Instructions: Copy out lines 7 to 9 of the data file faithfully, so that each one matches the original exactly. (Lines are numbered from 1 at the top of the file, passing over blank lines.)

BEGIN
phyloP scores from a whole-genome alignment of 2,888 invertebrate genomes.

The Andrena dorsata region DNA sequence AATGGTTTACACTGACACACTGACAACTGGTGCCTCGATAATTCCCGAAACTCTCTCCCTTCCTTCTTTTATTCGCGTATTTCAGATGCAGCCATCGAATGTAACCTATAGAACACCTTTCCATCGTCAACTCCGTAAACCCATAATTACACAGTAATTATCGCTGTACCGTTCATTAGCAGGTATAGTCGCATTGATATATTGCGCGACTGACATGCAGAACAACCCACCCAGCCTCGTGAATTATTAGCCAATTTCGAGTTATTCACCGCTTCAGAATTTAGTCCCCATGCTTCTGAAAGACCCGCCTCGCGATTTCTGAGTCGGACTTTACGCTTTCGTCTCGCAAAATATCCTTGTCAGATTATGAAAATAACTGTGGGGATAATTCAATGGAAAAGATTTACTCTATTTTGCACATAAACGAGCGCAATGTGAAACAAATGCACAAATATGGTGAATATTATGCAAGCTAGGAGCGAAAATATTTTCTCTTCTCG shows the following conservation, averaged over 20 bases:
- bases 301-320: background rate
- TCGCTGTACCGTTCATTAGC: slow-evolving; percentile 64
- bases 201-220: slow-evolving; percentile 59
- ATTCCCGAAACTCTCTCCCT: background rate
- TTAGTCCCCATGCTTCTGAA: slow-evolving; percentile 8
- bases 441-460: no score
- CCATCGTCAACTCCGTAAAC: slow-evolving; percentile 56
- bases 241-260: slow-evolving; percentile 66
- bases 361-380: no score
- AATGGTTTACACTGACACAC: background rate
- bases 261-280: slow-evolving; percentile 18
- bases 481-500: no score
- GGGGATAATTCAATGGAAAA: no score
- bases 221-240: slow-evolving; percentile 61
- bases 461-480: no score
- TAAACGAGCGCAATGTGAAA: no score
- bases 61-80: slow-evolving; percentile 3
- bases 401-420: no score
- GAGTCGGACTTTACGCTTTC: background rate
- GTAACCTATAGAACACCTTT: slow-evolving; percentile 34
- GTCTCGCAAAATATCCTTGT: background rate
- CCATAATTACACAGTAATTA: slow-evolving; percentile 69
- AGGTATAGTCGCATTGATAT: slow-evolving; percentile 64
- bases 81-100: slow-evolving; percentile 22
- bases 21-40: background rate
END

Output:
- TTAGTCCCCATGCTTCTGAA: slow-evolving; percentile 8
- bases 441-460: no score
- CCATCGTCAACTCCGTAAAC: slow-evolving; percentile 56